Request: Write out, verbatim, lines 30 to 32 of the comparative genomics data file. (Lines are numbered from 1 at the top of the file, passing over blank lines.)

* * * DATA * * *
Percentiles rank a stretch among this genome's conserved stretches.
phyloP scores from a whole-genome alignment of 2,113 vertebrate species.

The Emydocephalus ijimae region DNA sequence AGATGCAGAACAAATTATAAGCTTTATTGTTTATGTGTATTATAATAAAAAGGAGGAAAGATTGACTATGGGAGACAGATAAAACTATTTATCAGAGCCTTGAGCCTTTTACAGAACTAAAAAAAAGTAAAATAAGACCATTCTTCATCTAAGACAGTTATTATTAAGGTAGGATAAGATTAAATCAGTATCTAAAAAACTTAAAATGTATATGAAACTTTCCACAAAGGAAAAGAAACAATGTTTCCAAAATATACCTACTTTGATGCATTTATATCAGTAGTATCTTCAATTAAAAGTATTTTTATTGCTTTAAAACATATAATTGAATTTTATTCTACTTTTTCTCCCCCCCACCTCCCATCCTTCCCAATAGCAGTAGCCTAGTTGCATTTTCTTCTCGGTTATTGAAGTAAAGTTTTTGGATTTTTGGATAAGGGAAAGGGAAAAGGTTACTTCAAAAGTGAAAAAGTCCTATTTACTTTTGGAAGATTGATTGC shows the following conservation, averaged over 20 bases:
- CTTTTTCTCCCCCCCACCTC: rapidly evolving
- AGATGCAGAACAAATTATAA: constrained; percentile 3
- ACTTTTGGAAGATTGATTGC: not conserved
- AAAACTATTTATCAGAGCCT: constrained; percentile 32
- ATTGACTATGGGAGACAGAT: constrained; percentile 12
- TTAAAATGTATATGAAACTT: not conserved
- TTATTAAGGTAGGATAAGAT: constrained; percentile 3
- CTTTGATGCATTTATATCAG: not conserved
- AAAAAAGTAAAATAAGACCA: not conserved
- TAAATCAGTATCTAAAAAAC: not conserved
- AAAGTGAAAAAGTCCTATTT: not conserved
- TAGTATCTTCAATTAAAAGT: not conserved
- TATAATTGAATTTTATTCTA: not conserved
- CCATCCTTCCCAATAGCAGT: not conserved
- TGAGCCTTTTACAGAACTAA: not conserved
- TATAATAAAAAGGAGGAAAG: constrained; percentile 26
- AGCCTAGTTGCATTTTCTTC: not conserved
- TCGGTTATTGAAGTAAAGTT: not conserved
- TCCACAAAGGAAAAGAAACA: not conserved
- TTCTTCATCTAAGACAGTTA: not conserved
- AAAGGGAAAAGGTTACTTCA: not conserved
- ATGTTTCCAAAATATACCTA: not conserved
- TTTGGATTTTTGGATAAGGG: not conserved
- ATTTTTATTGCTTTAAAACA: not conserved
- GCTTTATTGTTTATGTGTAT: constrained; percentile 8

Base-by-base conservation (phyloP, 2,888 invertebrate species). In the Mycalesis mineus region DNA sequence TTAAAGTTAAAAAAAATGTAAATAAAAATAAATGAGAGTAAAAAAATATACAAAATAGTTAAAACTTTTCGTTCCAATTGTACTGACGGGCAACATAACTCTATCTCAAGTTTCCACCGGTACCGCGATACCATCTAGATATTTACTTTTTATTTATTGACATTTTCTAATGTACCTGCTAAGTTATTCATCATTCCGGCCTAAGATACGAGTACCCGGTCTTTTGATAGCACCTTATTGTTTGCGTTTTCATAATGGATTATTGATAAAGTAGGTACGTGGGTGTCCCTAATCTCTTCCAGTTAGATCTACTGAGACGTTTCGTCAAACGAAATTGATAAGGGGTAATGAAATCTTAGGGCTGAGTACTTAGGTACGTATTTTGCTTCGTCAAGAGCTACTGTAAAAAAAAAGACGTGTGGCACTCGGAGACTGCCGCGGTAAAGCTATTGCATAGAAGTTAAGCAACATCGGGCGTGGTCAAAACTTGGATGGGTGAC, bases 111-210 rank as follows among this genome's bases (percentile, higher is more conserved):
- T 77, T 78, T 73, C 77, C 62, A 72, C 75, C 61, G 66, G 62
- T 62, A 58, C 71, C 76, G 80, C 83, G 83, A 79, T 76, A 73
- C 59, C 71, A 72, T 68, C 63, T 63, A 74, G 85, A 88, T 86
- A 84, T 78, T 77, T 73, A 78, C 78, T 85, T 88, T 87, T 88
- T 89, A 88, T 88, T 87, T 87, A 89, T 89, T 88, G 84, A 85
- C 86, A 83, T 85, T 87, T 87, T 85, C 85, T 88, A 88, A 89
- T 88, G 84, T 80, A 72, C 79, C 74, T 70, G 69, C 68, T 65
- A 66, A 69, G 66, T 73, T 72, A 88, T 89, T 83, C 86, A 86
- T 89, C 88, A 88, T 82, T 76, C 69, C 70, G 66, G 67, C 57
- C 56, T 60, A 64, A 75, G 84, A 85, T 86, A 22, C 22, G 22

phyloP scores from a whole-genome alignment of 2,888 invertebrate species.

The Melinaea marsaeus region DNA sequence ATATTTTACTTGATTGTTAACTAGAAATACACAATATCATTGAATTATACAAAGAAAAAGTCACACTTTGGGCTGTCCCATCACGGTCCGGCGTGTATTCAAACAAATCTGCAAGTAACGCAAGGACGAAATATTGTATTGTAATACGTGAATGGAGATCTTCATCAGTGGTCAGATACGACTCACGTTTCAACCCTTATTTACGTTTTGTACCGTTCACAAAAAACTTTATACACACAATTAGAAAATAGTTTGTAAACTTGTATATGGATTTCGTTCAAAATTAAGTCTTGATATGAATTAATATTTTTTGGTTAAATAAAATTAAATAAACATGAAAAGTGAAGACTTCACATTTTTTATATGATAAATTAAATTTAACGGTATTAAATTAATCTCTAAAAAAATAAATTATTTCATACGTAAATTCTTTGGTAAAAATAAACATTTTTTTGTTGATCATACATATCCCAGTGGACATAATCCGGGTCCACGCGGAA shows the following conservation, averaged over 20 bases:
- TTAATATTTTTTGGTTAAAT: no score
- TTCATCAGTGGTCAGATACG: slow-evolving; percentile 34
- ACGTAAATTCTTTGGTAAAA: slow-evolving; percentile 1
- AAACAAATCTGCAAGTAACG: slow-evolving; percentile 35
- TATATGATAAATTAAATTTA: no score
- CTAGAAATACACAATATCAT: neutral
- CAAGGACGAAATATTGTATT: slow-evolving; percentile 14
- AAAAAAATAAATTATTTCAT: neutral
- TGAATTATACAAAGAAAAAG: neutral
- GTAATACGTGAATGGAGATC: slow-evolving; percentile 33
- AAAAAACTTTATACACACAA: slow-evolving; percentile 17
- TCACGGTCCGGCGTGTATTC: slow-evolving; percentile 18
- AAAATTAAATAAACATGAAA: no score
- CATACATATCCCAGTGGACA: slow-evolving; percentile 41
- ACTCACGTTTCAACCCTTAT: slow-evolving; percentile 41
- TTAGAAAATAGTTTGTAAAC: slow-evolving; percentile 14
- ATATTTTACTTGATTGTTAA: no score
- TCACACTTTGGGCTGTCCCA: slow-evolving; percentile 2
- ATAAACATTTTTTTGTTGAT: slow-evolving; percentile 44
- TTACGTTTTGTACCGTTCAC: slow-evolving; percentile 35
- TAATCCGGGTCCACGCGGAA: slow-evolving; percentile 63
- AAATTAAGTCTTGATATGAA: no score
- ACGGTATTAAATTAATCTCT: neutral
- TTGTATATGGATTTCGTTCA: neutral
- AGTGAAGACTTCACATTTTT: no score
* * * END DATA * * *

- T 77, T 78, T 73, C 77, C 62, A 72, C 75, C 61, G 66, G 62
- T 62, A 58, C 71, C 76, G 80, C 83, G 83, A 79, T 76, A 73
- C 59, C 71, A 72, T 68, C 63, T 63, A 74, G 85, A 88, T 86